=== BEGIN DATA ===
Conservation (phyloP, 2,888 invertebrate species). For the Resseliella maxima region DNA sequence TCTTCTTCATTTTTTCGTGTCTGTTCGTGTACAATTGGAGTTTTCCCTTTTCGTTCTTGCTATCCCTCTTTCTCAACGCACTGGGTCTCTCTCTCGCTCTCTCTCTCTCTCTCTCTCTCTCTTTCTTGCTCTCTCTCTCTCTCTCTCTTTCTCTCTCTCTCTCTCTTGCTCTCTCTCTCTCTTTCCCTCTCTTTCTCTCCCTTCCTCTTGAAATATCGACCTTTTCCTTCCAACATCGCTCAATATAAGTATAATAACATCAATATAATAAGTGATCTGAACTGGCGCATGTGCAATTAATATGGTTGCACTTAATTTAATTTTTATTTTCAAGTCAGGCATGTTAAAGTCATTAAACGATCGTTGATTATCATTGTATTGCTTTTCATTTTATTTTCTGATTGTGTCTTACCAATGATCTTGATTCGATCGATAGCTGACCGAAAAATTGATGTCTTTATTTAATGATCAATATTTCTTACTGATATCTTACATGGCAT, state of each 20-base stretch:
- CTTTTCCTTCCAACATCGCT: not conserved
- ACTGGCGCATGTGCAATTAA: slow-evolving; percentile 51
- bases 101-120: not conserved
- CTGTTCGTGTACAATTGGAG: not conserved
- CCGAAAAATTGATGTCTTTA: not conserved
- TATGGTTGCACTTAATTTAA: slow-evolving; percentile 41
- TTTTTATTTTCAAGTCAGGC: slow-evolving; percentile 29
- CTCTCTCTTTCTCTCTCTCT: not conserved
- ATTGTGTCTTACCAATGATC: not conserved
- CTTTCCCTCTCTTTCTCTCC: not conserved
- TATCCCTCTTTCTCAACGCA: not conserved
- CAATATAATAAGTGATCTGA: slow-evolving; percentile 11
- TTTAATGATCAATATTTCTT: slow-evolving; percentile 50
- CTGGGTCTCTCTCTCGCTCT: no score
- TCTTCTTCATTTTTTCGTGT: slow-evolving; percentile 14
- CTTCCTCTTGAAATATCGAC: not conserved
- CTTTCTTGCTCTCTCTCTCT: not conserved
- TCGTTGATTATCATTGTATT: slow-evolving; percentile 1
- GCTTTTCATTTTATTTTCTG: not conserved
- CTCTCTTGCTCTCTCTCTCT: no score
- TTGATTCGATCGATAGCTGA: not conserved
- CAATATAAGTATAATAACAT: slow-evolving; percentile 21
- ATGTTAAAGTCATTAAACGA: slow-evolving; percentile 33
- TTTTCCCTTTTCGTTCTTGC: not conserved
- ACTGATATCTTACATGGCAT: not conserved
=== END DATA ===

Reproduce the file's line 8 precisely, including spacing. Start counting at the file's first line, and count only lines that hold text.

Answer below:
- TTTTTATTTTCAAGTCAGGC: slow-evolving; percentile 29